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Saturday, 01 July 2017

Panjim, India & its Phases - Page 3

Written by Richard Taylor
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Old Goa as it turned out, was a misleading tag, like ‘university town.’ It had looked impressive from the highway, lofty spires and massive edifices topping up the horizon. But that view too was misleading, for the cathedrals loomed splendidly in splendid isolation, connected by roads with no filling between them but trees and kiosks. This was not Old Portugal, quaint shops and red roof tiles and azulejo mosaic. The crowds were here certainly, thick jostling crowds, and the mood was festive, with long patient lineups up for the cathedral ceremonies. There were lots of guards too where the buses parked, by the main entrance, guards along the roads and on watchtowers. Lots of guns. This was India too these days.

A pretty young roadside vendor sold me a bag of peanuts, gave me an extra handful and smiled. I munched my peanuts and pushed through the crowds to where the parishioners, hawkers and golden trinkets started to peter out. Now there were a few children playing and shouting hello. Now there was another road, wending beyond the trees. There was a hint of normalcy to it. A town perhaps? A sort of old Goa? The road was cordoned off though, so I was left to my surmises.

The following day I was in Mapusa. It was my Beach Day. With the tourist map in hand I walked through Mapusa and out of it. Outskirts. Bare road. Bush and wildflowers. Butterflies. Bare-chested party people on rented motorbikes. The occasional crumbling church. Two hours later, the sparkle of sea. Vagator Beach from the signs. Sparse crowd. A red Sea King, some locals bathers. Sage green hills backstopping the sand and surf. Palm trees. A postcard beach.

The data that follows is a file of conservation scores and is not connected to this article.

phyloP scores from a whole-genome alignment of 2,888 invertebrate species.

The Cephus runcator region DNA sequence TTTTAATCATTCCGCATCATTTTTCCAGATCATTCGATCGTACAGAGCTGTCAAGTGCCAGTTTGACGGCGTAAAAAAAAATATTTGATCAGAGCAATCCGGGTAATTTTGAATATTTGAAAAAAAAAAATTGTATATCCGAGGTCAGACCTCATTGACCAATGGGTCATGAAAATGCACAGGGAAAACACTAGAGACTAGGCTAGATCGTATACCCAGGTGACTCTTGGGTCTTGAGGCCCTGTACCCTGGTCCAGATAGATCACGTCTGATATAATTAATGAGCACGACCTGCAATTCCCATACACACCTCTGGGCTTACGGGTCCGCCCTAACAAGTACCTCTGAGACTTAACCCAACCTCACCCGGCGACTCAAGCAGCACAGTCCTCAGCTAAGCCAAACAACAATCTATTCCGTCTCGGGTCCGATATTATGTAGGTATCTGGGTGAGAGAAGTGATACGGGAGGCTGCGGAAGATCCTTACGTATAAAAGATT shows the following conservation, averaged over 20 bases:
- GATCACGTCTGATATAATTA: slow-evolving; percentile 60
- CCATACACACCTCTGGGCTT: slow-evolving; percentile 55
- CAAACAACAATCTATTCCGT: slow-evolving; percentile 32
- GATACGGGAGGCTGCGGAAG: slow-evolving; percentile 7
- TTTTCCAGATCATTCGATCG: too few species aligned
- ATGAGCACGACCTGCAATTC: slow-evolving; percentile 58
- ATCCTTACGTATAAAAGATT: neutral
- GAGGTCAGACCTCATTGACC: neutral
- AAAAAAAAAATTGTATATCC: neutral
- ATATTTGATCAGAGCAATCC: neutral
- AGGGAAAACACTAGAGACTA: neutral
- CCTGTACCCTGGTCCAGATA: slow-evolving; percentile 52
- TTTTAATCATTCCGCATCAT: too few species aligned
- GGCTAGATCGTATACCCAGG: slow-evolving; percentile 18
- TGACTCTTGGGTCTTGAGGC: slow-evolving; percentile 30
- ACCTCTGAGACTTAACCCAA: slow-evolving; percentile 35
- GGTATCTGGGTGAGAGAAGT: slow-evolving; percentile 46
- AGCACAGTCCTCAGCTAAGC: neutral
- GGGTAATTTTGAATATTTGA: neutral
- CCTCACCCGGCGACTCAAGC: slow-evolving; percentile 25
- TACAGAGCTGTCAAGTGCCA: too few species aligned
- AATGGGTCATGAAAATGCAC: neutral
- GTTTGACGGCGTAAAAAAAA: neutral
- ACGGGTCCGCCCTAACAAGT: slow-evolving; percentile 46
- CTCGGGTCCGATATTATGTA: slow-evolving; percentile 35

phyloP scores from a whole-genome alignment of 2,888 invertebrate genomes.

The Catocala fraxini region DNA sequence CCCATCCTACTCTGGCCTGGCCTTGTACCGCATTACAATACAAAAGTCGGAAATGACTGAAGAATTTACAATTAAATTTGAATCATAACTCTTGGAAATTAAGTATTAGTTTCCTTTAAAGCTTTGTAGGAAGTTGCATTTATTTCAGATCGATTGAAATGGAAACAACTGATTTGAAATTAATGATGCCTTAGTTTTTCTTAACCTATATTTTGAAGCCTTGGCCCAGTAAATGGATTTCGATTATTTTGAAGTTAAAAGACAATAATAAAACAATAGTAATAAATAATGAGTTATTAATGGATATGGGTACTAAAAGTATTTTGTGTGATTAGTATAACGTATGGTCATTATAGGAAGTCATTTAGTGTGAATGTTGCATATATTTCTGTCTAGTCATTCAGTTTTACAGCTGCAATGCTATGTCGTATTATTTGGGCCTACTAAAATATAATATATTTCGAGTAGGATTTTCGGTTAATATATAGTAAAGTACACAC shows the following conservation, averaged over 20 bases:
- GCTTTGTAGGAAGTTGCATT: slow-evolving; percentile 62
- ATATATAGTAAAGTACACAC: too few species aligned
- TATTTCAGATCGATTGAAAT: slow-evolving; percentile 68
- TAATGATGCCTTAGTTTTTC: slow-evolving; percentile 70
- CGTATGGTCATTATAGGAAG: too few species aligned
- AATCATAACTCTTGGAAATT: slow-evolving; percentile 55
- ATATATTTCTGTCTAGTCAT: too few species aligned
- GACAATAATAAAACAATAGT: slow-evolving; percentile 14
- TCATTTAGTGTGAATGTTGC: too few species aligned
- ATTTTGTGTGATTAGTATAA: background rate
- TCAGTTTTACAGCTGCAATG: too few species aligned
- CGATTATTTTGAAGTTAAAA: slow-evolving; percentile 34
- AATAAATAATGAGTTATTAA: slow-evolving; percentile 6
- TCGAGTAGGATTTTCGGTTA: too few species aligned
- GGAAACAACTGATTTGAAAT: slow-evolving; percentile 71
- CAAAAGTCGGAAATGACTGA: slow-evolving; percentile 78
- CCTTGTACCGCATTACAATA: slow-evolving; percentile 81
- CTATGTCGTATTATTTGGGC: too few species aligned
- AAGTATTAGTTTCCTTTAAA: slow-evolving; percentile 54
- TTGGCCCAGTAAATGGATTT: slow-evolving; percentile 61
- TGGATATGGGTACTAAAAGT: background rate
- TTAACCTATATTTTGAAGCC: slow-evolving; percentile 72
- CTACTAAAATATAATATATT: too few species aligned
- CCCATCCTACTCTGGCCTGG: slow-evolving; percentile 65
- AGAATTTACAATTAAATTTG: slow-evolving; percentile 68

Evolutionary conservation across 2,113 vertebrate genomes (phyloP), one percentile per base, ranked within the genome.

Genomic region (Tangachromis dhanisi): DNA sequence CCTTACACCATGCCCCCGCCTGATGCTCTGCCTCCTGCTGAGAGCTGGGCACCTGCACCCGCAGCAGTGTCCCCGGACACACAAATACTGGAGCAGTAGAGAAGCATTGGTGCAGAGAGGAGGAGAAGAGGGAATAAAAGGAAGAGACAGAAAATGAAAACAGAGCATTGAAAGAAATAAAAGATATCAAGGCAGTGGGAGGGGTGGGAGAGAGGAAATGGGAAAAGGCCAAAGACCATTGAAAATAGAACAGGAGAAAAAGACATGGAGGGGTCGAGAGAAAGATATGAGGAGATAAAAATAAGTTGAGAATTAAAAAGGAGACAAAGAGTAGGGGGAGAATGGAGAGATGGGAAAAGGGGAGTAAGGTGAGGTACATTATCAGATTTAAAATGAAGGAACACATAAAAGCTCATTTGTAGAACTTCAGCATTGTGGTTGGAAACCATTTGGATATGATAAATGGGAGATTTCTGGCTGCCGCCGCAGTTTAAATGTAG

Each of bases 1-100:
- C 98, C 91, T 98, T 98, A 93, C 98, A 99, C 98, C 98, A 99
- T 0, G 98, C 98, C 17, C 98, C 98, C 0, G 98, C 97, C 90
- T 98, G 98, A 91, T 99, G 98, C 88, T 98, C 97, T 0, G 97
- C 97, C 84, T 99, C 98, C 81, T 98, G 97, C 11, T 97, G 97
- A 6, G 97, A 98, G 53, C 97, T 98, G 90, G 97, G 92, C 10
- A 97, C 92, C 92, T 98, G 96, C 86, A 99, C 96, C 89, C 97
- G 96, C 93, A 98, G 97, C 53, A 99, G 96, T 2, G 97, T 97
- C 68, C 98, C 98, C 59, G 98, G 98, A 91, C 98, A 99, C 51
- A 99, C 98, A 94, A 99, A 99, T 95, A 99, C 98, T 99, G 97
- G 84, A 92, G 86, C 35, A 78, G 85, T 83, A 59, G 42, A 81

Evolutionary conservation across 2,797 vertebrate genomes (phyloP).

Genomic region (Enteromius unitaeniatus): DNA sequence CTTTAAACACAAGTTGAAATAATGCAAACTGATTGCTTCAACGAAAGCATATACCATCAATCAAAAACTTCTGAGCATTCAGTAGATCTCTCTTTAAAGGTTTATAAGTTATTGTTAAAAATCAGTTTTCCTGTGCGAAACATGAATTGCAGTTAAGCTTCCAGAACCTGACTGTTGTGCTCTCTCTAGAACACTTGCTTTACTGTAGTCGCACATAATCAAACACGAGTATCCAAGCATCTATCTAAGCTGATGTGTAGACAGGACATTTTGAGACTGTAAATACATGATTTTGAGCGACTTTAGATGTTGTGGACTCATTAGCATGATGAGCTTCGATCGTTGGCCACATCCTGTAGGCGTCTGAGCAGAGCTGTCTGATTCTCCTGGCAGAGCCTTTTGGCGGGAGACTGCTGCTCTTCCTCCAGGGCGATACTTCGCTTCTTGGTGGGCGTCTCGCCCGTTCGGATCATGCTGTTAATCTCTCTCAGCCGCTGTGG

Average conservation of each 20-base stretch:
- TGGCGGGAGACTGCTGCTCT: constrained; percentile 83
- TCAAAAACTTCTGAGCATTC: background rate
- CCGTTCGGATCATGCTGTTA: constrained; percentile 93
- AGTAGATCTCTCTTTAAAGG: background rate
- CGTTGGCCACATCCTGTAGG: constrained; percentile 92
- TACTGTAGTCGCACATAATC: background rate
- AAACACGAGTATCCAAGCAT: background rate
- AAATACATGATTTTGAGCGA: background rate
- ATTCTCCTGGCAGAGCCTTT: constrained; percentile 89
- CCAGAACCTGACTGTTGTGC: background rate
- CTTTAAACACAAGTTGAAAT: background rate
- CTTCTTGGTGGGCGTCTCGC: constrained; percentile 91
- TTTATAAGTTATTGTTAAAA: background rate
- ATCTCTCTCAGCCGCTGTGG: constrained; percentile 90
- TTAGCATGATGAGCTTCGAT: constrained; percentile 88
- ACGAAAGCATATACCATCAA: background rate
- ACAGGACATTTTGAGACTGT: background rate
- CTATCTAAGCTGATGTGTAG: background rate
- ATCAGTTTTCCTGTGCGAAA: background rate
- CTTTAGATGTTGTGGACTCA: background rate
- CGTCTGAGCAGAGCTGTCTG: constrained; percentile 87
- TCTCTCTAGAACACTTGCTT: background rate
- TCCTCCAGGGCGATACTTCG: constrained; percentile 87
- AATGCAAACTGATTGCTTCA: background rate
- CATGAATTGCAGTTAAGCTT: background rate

Over the rocks was another beach, more built up and touristy with tourists and their usual accoutrements: Booze, tank tops, army fatigues, myriad tattoos. It could have been any beach in the world, but for one thing. The bovines were back. India was here too. They’d been absent from Panjim. Now there were fifteen or twenty longhorns, sunning themselves near the rocks. They preferred the tourist side, with its beer and party crowd. The cows of Goa are hip.

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Back in Panjim the festivities continued into the night, the crowds unabated, their parked scooters lining the roadside in a tight interlocking weave, so that crossing the street, always an adventure, was even dodgier, seeking a breach in this barrier while skirting the cars and motorbikes. Our Lady’s church was lit up still, now in bursts of fireworks and flares. There were tourists now, draped in garlands, eating ice cream. Back at the hotel there were knocks on my door and rattling of the door handle and guffaws in the hallway outside. Panjim was a full fledged party town with trimmings.

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Sometimes the shills know best.

On the other hand, my green bananas were ready for eating.

©Richard Taylor


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Last modified on Friday, 30 June 2017

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